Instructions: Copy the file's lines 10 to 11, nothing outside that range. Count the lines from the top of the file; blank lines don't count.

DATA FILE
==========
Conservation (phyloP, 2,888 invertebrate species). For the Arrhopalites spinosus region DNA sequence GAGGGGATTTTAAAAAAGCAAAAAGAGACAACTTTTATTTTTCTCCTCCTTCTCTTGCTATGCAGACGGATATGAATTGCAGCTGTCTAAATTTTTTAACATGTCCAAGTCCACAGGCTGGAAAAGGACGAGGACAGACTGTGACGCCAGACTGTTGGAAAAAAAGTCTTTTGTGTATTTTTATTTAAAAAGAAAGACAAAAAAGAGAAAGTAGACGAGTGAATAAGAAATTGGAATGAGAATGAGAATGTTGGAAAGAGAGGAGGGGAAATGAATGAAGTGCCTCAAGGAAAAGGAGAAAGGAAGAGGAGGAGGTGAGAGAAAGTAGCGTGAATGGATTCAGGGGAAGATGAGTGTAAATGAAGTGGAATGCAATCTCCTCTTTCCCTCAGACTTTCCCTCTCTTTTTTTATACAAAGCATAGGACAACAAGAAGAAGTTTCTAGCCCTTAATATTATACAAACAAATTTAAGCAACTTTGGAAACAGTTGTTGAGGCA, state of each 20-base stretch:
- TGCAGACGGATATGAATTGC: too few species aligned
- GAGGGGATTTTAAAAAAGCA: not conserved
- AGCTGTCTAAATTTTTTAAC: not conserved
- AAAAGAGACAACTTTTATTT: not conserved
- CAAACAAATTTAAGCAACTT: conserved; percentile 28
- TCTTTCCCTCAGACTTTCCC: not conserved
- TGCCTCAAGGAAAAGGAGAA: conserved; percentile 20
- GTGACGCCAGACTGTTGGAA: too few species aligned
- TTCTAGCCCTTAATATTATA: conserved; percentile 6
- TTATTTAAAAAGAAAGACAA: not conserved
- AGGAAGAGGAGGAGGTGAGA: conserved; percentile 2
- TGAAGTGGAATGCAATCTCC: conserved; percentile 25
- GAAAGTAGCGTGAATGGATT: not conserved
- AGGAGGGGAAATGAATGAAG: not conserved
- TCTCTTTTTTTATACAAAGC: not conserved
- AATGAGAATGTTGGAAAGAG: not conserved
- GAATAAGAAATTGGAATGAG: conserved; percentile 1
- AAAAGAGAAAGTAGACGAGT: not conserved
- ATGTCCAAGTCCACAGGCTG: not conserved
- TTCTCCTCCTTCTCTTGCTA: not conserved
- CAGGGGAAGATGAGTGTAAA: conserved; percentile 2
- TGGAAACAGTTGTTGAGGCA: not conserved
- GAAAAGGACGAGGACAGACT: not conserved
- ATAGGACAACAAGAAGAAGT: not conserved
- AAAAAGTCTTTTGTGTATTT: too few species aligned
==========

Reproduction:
- TTCTAGCCCTTAATATTATA: conserved; percentile 6
- TTATTTAAAAAGAAAGACAA: not conserved